Before we proceed any further, we need to make several very important qualifications. Questions like this have been asked before. So, we are not left totally on our own in this regard. September 11 was shocking to many Americans–especially younger Americans–because terrorist attacks upon civilians have not happened on American soil before. But since human tragedy is as old as Adam and the fall of the human race into sin, the questions raised by the events of 9-1-1 are certainly not new. Christians have thought about these things before, and so have the biblical writers. Therefore, in order to formulate answers to such questions which not only supply pastoral comfort but deal with the weighty issues at hand, we must first look to the biblical data dealing with God’s relationship to human sin. While the biblical writers do speak to certain aspects of this relationship, we must also note that a great deal of mystery remains.

Another qualification we ought to keep in mind in this discussion is that we are creatures, limited in knowledge, and bound by time and space. But God is not subject to such human limitations. Therefore, when we as creatures wrestle with questions such as these–which, it must be candidly admitted, are often beyond our full comprehension–we find ourselves in a difficult predicament. God’s ways are not our ways. His thoughts are not our thoughts (Isaiah 55:9). The secret things belong to him alone (Deuteronomy 29:29). Since this is the case, there is a great temptation on our part to answer difficult questions like this in the abstract. “Can God do such and such?” “What about the hypothetical case where . . .?” While the temptation to do this is great, we must avoid it at all costs. Not only is a little creaturely humility in order when we deal with questions like this, but if our curiosity gets the better of us, we risk entering a maze from which we cannot escape. It is not a sin, after all, not to have all the answers. Read more»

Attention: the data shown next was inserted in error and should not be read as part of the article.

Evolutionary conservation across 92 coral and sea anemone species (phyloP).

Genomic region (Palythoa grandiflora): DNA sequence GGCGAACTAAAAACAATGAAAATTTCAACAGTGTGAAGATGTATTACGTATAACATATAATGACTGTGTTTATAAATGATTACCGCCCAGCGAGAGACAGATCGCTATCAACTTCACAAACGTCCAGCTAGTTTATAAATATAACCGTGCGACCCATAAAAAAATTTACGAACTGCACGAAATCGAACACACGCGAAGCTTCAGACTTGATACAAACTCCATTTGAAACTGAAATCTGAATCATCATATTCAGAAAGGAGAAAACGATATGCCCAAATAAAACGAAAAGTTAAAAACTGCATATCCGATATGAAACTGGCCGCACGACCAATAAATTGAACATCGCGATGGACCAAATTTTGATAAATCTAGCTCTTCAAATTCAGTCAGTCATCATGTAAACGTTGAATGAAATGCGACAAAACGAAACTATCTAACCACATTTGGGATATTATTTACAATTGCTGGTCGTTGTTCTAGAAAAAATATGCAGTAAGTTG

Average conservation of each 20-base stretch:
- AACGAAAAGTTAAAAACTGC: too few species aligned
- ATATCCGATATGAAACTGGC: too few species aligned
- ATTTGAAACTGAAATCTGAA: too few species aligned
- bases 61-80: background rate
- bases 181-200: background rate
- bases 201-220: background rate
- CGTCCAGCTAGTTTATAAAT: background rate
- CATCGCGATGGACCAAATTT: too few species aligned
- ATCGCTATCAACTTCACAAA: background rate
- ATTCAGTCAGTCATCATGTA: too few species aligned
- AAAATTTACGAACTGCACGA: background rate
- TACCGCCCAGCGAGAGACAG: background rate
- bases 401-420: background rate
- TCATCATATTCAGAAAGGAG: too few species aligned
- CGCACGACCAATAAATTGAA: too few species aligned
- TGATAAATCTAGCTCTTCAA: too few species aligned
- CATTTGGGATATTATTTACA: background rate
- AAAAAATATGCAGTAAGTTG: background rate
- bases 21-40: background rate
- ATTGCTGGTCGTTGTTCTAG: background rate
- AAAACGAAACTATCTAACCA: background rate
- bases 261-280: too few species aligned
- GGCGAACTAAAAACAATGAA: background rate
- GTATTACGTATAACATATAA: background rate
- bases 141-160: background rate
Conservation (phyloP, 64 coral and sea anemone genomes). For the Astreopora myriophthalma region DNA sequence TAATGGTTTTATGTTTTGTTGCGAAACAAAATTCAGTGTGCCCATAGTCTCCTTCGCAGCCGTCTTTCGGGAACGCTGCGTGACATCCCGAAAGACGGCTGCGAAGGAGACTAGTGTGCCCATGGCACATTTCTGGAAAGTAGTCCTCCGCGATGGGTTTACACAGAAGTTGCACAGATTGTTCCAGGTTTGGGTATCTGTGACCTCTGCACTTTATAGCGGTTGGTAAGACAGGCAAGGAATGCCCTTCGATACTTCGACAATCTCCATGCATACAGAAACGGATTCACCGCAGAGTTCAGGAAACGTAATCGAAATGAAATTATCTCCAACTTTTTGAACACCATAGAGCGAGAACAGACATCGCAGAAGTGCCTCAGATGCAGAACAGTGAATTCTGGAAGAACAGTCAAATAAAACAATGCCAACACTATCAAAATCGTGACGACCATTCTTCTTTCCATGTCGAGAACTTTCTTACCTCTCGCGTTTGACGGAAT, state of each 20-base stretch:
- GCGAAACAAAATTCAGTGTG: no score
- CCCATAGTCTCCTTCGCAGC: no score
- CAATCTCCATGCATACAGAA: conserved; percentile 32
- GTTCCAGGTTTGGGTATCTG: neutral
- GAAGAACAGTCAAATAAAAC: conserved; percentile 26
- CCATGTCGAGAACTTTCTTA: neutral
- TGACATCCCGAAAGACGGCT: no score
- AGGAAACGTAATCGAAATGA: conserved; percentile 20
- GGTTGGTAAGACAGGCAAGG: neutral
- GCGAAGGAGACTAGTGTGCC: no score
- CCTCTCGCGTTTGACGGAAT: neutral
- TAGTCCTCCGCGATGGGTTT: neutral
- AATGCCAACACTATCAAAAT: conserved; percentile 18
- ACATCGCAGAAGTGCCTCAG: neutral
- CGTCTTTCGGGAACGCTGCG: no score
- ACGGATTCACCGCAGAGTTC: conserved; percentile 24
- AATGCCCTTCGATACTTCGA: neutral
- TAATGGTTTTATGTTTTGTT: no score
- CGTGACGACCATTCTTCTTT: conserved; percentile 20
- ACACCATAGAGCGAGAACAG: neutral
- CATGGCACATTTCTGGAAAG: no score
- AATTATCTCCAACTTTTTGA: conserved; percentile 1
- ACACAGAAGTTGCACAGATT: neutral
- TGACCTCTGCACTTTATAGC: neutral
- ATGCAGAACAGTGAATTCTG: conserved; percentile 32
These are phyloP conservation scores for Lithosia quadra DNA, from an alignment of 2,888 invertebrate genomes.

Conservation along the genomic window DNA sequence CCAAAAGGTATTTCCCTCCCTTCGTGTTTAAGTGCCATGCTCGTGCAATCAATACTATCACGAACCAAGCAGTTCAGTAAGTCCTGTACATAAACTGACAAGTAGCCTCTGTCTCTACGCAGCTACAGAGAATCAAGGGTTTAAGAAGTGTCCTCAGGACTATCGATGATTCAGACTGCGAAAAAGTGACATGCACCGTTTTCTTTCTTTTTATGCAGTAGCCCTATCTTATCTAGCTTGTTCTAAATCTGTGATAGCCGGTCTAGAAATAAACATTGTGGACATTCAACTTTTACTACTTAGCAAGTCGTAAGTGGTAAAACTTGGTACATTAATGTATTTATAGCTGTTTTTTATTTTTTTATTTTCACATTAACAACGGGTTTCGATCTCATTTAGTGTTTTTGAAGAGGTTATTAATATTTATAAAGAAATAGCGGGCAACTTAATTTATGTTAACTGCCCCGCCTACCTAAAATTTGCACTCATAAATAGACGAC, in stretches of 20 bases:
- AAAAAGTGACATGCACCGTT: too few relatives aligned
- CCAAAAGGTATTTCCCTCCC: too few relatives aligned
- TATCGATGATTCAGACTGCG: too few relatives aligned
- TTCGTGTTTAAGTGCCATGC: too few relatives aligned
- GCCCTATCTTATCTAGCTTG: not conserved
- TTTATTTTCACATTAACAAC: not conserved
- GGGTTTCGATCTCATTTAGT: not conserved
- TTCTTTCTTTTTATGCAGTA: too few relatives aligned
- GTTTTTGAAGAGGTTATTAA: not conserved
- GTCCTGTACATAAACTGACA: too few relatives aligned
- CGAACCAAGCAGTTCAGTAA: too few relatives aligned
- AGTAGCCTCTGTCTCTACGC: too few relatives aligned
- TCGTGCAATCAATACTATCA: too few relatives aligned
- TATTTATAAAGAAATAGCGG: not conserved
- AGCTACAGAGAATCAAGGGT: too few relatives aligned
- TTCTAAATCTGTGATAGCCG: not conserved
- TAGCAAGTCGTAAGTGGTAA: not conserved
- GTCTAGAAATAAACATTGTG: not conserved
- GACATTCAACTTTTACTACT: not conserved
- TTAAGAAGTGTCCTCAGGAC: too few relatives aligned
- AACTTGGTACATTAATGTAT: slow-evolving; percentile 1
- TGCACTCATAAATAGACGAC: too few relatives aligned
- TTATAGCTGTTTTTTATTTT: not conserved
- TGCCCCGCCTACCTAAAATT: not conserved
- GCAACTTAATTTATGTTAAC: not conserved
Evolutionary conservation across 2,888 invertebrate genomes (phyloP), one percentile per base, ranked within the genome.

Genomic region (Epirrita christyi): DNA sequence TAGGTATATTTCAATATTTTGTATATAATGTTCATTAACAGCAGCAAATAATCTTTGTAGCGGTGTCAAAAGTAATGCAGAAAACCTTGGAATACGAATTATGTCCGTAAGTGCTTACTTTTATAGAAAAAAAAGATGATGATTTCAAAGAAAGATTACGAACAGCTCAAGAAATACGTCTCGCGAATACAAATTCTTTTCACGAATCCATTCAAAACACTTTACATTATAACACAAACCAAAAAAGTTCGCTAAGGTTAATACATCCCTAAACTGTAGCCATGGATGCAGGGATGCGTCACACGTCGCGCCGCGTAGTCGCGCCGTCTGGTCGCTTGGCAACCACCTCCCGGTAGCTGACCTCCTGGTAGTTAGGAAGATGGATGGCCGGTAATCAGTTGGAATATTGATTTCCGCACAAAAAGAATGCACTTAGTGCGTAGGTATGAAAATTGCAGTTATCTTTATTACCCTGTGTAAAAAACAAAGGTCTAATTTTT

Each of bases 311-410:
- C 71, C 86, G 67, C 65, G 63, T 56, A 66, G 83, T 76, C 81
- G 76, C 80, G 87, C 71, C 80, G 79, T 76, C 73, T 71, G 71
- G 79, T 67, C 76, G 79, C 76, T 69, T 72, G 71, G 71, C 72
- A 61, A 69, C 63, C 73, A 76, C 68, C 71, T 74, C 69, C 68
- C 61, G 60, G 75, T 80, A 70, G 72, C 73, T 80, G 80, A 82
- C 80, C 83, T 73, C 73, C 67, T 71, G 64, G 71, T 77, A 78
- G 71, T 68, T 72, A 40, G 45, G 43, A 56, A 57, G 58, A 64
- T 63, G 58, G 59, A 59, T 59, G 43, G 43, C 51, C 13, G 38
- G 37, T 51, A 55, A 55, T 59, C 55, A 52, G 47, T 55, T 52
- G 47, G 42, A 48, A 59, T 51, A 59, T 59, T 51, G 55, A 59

Kim Riddlebarger | “Human Sin and God’s Purpose: Some Thoughts on the Doctrine of Divine Concurrence” | The Riddleblog | Sept 10, 2021


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  • R. Scott Clark
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    R.Scott Clark is the President of the Heidelberg Reformation Association, the author and editor of, and contributor to several books and the author of many articles. He has taught church history and historical theology since 1997 at Westminster Seminary California. He has also taught at Wheaton College, Reformed Theological Seminary, and Concordia University. He has hosted the Heidelblog since 2007.

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  1. “Calling a ravenous bird from the east, the man that executeth my counsel from a far country: yea, I have spoken it, I will also bring it to pass; I have purposed it, I will also do it.”
    Isaiah 46:11 KJV